True to its title, Congregation of the Damned is a much darker album than anything else that Atreyu has has released to date. The album shows Atreyu, 11 years after forming, for lack of a better word, “maturing.” Mind you, “mature” is the type of word that may send stalwart metal fans to make like Iron Maiden and run for the hills, a word usually reserved for referring to a band adopting a trendier, more radio-friendly/neutered sound in an attempt to be taken more seriously (à la Green Day).
While there are, admittedly, a few moments on the album where Atreyu treads dangerously into this sort of territory (particularly on the Nickleback-ish, Saliva-y ballad “Wait For You”), most of the songs showcase Atreyu at their darkest and heaviest. Anger, frustration, and hopelessness are the main thematic focal points of the album. Taken as an otherwise rather cohesive whole, Congregation of the Damned feels bigger and more polished than anything the band has attempted before. Nevertheless, the band’s more dyed-in-the-wool metalcore fans may (unfairly) turn their noses up at this more melodic direction due to the band incorporating a number of metal styles and not solely sticking to the metalcore manual.
Despite its unwieldy title, the disc’s opener, “Stop! Before It’s Too Late and We’ve Destroyed It All”, concisely sets the tone for the entire album. Creating a dark sense of urgency with its flurry of guitar pyrotechnics peppering the intro, the song offsets Atreyu’s growth and ability to structure a song to pack the most punch. Similarly, the simulation of a string quartet on “Bleeding is a Luxury” merges perfectly along with bass-driven guitar riffs and staccato drum rolls, providing a sharp contrast that works with, rather than against the song.
Atreyu has always had a fondness for incorporating elements (or covering songs) of their metal forebears, and “Coffin Nails” and the Pantera-influenced “Black Days Begin” have a very old school feel to them. Musically, “Coffin Nails” sounds like an unearthed relic from metal’s golden age—all epic solos, pristine structuring and shifting minor keys thrown in for good measure. Lyrically, however, it feels very “new school” metal. It’s not quite emo, screamo, Elmo Pio, or whatever “O” you can think of, but rather a much heavier beast that’s hard to classify. Meanwhile, the album’s title track pulls together older and newer elements of Atreyu’s sound with their signature gang vocals on the chorus and distorted, minor-key dives on the bridge before its breakdown.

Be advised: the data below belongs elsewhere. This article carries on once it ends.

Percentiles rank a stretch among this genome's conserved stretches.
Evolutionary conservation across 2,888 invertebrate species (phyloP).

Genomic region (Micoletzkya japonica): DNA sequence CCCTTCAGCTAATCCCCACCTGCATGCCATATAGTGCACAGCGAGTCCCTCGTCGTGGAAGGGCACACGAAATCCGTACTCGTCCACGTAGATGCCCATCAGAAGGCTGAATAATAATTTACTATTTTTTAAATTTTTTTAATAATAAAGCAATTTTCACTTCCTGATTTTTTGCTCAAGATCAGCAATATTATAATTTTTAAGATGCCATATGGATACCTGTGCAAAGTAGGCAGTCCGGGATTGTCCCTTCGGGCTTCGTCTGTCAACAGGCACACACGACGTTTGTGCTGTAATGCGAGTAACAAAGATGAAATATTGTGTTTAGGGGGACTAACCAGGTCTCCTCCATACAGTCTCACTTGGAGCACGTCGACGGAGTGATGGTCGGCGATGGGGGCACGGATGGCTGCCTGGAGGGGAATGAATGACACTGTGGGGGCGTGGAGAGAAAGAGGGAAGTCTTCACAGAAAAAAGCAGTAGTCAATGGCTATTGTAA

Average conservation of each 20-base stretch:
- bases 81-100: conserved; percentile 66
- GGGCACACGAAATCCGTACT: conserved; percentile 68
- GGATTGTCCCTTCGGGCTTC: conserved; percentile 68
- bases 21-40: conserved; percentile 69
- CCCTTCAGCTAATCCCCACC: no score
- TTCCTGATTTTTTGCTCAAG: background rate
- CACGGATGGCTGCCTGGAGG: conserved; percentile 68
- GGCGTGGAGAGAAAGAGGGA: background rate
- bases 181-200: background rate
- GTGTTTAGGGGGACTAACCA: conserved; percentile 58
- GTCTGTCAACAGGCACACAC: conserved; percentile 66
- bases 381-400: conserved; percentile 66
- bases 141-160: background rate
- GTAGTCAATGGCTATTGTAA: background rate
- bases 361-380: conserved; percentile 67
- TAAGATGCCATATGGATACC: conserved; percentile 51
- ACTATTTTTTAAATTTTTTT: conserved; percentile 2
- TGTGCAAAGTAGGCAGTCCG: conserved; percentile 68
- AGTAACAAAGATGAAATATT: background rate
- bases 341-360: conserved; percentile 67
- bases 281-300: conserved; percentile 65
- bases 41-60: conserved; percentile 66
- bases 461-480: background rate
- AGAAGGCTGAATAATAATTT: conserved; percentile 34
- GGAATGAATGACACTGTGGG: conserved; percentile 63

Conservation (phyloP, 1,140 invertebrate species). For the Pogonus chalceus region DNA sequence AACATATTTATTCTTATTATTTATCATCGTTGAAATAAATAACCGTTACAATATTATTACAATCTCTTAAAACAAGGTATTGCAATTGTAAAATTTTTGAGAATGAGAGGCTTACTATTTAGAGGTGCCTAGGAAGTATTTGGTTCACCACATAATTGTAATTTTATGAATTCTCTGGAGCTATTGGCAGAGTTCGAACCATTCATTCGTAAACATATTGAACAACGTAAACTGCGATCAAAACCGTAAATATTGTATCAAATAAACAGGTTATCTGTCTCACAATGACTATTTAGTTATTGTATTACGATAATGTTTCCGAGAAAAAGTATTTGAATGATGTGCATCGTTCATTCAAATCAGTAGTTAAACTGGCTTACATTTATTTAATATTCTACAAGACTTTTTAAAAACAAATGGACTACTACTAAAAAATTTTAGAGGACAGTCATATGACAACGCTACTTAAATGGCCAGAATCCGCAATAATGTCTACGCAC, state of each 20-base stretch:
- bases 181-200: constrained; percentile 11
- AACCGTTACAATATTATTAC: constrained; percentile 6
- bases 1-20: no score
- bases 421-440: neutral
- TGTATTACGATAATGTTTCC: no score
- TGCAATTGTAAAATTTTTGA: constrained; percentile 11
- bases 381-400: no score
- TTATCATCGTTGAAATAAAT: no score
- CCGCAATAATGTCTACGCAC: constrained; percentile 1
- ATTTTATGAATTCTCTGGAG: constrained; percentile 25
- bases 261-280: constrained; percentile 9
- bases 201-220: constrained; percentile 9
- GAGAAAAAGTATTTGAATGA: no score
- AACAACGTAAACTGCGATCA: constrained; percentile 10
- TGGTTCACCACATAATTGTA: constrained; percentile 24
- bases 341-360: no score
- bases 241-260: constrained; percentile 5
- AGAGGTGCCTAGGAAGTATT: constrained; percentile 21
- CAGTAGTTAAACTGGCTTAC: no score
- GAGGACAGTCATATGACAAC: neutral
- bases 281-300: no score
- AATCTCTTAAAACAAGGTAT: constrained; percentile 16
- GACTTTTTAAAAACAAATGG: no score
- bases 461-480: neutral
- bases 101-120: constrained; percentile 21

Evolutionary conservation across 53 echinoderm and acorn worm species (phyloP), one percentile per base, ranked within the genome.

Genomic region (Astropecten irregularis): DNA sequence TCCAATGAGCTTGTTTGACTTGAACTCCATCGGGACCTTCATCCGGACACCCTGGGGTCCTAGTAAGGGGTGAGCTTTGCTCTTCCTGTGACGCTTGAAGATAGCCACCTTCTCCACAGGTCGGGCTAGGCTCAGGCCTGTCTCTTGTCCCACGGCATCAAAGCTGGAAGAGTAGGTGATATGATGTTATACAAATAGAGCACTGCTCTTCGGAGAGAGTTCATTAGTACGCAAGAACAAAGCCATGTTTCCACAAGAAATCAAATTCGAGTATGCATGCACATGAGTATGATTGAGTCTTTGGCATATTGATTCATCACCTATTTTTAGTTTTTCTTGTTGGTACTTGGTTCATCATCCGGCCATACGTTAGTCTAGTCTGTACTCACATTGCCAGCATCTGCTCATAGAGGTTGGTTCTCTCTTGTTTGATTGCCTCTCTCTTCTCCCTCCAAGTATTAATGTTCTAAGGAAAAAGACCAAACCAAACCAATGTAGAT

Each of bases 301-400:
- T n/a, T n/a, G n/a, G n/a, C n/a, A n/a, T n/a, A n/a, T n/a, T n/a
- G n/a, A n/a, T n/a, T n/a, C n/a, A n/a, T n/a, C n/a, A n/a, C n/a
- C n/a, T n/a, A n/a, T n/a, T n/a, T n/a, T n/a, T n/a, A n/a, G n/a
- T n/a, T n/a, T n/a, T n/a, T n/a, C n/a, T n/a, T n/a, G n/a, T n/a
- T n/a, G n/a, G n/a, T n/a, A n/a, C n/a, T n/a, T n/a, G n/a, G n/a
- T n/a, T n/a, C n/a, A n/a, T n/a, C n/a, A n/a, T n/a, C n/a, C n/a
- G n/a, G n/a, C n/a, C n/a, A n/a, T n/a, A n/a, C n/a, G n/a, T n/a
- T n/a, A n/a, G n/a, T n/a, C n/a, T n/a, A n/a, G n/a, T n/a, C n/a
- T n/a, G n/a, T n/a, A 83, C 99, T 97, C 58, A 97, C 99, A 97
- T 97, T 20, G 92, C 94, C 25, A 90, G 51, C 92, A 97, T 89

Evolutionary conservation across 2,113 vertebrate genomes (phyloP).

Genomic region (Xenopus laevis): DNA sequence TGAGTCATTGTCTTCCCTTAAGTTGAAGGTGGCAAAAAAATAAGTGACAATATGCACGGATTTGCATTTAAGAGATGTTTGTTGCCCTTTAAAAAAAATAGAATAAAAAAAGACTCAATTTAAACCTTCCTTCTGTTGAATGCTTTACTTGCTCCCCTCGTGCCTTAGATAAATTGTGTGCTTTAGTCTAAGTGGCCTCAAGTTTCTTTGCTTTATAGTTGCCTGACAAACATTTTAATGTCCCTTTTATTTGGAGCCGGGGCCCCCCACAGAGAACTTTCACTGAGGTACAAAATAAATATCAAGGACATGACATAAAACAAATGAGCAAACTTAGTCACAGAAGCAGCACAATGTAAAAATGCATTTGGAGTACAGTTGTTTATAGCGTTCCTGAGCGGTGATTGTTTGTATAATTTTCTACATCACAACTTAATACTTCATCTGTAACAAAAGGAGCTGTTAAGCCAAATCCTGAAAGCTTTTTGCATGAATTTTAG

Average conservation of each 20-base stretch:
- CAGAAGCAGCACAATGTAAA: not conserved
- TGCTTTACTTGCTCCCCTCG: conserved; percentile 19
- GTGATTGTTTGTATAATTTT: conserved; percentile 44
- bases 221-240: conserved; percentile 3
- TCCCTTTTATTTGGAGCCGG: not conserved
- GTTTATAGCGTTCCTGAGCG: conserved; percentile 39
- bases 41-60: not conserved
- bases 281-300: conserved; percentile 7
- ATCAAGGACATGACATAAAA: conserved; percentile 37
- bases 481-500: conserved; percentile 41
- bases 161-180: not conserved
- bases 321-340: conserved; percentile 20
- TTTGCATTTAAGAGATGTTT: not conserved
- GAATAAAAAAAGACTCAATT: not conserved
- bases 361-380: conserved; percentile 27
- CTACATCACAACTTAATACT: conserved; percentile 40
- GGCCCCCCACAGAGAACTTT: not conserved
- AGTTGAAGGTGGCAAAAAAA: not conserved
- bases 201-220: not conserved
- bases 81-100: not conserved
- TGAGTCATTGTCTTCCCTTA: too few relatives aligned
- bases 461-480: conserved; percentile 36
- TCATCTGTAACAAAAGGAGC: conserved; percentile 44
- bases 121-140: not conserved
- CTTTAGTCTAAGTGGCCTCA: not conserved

From there, Atreyu breaks out the heavy artillery. The militaristic-themed “You Were the King, Now You’re Unconscious” kicks off with a lengthy two-minute intro, building towards Brandon Saller flying around the kit and throttling damn near everything in sight on the verses, giving the feel of a war march before bleeding into a surprisingly melodic chorus. In keeping with a more hardcore sound, “Ravenous” brutalizes with Alex Varkatzas’s rip-the-voicebox-out-of-your-throat vocals and a headbanging blend of galloping drums pounding out the steady, punishing beat.
While Varkatzas’s agro-blast screams are unparalleled, his toneless vocals on “So Wrong” seem, well… so wrong. While I can appreciate his vocal vulnerability playing its part on the song’s emotional lyrics, the song (literally) falls flat. On the flipside, Atreyu’s most successful stab at a (pseudo) ballad on Congregation of the Damned, the catchy “Lonely”, feels very theatrical and cinematic in scope with the classic ‘80s metal riffs that chug then soar.
It would be a disservice to how good of an album Congregation of the Damned is to say it’s not as heavy as older material in Atreyu’s catalog. While the disc leans more towards melodic metal than their previous stuff, the accent is firmly on metal. Attreyu’s sound has always been hard to pin down, however, Congregation of the Damned features less rap-rock and metal-punk influence and more straightforward melodies. The trademark gang vocals are still there, as are the melodic choruses. Alex Varkatzas still screams and Brandon Saller picks up the slack where more singing is required. The elaborate guitar work and throwback solos courtesy of Atreyu’s two axe men, Dan Jacobs and Travis Miguel, are as much a part of the band’s sound as ever. In fact, this time around, Atreyu is just as heavy, if not more so.
// Sound Affects
"The man whose songs were recorded by Johnny Cash, Alan Jackson, Ricky Skaggs, David Allan Coe, The Highwaymen, and countless others succumbs to time’s cruel cue that the only token of permanence we have to offer are the effects of shared moments and memories.READ the article